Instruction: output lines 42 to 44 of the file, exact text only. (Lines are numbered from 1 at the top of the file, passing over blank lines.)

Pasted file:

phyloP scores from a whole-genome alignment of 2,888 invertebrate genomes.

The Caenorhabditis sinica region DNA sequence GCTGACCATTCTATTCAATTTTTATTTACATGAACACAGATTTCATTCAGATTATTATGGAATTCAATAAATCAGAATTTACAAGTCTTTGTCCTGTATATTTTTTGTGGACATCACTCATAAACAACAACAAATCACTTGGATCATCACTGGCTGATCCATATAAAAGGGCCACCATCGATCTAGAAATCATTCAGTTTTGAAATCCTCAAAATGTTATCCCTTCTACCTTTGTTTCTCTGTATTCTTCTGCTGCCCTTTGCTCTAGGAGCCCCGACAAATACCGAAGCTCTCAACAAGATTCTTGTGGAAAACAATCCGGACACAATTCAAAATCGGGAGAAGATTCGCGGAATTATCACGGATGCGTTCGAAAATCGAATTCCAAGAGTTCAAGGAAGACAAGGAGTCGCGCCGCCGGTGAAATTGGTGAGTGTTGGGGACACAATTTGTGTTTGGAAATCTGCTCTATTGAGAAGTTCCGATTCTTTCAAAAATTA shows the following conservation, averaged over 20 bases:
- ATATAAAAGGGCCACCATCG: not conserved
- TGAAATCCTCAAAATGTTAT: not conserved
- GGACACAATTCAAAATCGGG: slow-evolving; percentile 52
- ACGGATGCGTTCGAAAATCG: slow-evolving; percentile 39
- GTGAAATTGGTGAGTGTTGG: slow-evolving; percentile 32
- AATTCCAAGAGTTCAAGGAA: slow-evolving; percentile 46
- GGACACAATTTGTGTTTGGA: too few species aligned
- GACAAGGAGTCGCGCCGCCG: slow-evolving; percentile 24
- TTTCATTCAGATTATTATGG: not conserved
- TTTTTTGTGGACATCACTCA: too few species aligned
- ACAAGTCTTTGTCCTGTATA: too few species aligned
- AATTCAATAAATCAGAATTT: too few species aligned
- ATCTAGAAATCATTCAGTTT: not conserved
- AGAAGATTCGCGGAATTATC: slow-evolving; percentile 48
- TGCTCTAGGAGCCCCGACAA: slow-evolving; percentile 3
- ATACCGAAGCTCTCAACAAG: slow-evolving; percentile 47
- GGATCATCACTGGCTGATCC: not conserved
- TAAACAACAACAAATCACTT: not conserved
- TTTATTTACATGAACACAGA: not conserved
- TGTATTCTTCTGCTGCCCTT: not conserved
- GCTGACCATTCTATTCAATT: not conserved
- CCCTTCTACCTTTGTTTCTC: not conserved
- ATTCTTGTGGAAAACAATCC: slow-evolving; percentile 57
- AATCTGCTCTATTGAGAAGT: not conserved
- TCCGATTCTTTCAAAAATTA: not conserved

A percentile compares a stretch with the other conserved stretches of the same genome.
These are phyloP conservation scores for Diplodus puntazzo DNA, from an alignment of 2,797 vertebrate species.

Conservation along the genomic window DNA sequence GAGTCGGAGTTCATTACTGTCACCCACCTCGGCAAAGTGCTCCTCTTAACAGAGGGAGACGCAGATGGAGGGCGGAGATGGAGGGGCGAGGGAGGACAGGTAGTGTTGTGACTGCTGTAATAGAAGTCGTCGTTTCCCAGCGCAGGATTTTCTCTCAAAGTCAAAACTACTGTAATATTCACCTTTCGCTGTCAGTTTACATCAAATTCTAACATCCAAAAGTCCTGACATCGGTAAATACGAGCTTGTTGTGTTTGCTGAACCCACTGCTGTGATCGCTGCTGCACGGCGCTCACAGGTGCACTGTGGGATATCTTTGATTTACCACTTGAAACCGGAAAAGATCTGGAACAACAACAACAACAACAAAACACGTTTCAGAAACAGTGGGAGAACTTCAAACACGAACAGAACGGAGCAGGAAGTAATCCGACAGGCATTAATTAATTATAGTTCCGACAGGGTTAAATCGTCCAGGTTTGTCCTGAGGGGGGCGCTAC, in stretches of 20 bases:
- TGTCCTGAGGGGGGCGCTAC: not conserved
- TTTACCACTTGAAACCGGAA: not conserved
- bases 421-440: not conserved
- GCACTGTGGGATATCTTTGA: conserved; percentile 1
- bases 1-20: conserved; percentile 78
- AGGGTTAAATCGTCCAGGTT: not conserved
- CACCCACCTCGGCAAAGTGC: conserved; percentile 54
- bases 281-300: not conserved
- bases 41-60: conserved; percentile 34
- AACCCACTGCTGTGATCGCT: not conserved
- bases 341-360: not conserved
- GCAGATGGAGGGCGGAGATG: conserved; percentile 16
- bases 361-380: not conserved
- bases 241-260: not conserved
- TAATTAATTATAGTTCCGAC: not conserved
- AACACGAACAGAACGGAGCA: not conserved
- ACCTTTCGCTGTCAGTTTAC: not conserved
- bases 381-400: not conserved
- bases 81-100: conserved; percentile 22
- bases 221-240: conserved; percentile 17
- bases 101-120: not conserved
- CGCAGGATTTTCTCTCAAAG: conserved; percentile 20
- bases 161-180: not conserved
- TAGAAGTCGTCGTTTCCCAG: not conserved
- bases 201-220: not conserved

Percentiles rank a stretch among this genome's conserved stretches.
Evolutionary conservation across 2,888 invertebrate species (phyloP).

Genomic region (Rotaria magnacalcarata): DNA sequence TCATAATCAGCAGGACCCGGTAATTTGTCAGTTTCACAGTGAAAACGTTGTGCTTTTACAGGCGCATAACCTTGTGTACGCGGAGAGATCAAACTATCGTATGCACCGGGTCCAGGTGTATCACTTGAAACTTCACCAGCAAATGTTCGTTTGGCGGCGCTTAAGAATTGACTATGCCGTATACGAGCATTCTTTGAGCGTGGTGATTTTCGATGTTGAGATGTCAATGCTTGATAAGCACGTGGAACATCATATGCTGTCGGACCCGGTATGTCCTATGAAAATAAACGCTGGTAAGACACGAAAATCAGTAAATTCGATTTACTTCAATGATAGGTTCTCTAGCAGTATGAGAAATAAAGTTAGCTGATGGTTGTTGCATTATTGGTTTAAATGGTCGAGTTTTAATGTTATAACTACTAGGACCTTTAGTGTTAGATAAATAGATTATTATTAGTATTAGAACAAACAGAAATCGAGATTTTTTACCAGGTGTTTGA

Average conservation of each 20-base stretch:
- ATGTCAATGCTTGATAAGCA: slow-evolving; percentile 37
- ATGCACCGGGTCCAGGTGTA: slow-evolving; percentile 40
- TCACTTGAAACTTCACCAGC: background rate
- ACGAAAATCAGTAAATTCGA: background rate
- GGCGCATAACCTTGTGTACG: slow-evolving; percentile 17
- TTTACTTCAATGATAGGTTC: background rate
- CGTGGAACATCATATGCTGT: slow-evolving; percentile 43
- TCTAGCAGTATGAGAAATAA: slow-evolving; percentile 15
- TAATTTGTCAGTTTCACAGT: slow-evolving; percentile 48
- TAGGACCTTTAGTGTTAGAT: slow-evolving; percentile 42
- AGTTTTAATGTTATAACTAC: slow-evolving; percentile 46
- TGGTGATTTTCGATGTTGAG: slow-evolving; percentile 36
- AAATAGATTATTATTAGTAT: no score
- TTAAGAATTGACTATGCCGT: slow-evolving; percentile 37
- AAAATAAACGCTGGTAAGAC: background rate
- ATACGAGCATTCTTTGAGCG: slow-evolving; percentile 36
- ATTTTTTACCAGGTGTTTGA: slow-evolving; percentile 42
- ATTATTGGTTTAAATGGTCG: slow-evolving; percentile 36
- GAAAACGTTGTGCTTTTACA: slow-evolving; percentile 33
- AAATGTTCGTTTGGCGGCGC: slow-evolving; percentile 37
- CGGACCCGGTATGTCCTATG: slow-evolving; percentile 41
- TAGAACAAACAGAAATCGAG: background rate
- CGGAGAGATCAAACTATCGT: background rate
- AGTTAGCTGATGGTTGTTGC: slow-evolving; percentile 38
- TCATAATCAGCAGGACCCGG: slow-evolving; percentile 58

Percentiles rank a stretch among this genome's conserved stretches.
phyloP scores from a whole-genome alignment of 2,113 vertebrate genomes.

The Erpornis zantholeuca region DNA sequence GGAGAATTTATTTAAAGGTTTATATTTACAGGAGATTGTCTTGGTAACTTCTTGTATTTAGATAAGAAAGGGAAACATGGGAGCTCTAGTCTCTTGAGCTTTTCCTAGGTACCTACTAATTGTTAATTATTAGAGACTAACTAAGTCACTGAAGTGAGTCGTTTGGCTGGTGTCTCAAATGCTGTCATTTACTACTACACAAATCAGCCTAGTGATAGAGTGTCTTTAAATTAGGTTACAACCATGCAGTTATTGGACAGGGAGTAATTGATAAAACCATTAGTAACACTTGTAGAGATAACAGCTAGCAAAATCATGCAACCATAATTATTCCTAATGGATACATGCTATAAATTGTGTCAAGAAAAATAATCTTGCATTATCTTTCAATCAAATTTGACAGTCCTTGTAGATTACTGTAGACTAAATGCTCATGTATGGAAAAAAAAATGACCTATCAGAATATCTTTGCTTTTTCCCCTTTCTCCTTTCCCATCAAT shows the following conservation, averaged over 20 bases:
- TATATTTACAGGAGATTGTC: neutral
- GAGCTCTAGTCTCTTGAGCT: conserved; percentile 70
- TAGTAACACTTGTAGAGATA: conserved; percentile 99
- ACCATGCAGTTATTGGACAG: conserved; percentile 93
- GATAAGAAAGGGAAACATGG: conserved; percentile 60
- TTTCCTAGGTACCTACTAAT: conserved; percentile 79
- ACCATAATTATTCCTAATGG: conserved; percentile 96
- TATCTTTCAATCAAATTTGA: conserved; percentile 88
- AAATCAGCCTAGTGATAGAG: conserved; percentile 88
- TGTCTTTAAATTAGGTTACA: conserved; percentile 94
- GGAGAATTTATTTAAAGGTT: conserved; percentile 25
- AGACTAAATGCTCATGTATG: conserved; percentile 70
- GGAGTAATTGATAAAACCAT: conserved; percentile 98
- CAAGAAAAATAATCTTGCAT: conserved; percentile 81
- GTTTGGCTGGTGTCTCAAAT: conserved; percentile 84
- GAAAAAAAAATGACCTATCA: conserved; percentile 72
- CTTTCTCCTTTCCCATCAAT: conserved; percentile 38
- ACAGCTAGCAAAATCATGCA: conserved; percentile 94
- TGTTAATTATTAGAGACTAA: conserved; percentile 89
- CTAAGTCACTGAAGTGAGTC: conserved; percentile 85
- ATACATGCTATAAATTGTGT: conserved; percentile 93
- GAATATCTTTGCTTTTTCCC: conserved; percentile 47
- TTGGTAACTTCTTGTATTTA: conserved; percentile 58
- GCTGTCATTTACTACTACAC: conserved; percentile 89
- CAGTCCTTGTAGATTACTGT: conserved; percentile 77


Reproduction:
- GCAGATGGAGGGCGGAGATG: conserved; percentile 16
- bases 361-380: not conserved
- bases 241-260: not conserved